What’s Joey Been Watching? Oct 5 – Oct 11

For the first time in months, I saw 7 movies in a week. This made it difficult to put together prior to Thanksgiving, so instead I’ve released it on a Wednesday, the second best day for blog posts according to respected statisticians. Here are my slightly statistically inferior reviews.

Oct 5: Training Day (Netflix)

It’s a clash of cultures, or so it seems. Ethan Hawke has been working on getting a spot on Denzel Washington’s police squad, and ultimately wishes to make detective. Hawke’s first day on the job with Washington starts off with a hostile and antagonistic conversation over coffee, and only gets nastier from there. Washington’s unorthodox methods of police justice appears, at first, to be just that: unorthodox, not necessarily malicious. But skirting protocol quickly descends into moral ambiguity, and that ambiguity disappears as Washington’s unlawful deeds become more and more deplorable, and a good ol’ battle between good and evil ensues. Strong, well established characters make it more than acceptable to have an all out, brutal fight ensue at the end, a final standoff between lawfulness and corruption. The black and white nature of the characters’ conflict brings to the forefront issues of gross police behaviour as a scourge on American society, and that message has never been as clear as it is today. Training Day is a snapshot of America that extends past when it was made nearly 20 years ago, and holds up today as an important, gritty, and most of all entertaining piece of cinema. 

Oct 6: Joker (Theatre)

There’s a bit of smaller, more traditional stuff I didn’t get to say in my Examination of Joker, so I thought I’d give it the What’s Joey Been Watching? treatment even though I’ve already said plenty.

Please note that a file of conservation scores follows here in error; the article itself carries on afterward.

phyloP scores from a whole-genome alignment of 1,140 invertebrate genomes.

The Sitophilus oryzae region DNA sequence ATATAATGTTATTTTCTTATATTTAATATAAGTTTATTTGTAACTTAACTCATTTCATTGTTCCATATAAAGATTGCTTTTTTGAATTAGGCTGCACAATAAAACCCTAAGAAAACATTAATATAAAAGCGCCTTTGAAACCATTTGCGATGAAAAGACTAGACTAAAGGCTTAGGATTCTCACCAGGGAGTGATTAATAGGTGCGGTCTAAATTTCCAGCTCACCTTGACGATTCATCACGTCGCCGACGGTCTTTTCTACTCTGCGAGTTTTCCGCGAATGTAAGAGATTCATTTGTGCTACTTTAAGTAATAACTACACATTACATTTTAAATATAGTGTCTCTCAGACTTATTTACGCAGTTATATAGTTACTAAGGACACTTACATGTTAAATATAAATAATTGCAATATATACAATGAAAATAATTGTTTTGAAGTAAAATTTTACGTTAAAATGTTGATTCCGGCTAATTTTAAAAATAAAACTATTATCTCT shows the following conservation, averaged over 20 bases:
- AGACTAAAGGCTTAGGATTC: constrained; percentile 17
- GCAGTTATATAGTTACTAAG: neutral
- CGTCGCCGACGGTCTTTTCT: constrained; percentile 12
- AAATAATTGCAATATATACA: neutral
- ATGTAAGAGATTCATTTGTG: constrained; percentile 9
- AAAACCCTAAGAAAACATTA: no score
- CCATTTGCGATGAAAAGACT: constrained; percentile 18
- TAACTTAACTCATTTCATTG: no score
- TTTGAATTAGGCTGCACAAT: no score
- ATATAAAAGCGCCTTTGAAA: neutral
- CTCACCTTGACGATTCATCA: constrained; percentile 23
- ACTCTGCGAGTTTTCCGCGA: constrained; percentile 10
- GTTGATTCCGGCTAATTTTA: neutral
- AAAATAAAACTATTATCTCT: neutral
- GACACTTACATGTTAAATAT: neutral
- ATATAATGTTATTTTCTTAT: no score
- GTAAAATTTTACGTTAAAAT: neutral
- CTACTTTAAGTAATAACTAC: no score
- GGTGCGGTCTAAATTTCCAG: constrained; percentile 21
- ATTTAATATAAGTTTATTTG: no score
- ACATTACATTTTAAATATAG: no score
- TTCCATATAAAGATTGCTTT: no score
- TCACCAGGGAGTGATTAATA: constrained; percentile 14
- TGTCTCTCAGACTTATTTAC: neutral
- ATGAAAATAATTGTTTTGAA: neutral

I mentioned in my review of Don’t Worry, He Won’t Get Far On Foot that editing is an aspect of film I seldom notice unless it’s fantastic or terrible. The same goes for lighting, and I found the lighting to be particularly spectacular in Joker.  The colour palette adds authenticity and personality to the time period, and combined with the lighting, it makes for a beautiful looking movie. Add in some wonderful cinematography, and Joker may be one of the most visually appealing films of the year. 

Something minor but consequential about Joker I really appreciated is its use of pathos. More often than not, pathos is done by people who don’t understand how to use it, and it ends up ruining a scene or even an entire movie, in the case of Black Panther. Joker utilizes it to create an extremely jarring juxtaposition between Fleck’s violent crimes and his delusional mindset of his life being a comedy. When Fleck murders the clown who set him up with the gun, we’re allowed to stew in morbidity for just a few moments before we’re laughing as Fleck has to open the door for a little person who can’t reach the lock. Following Fleck’s live TV murder, the audience sentiment is that of shock, but only for a handful of moments before Fleck is abruptly and comically cut off before he can reveal his crazed manifesto to the world. In the final, cryptic scene, we see Fleck in a mental institution, blood on his shoes, running away from a guard in such a way that the Benny Hill theme would be more than welcome. Once Fleck himself realises his life is a comedy, every serious scene is intentionally undercut with a joke, and Joker strikes the perfect balance between making a subtle point and not ruining its darker moments.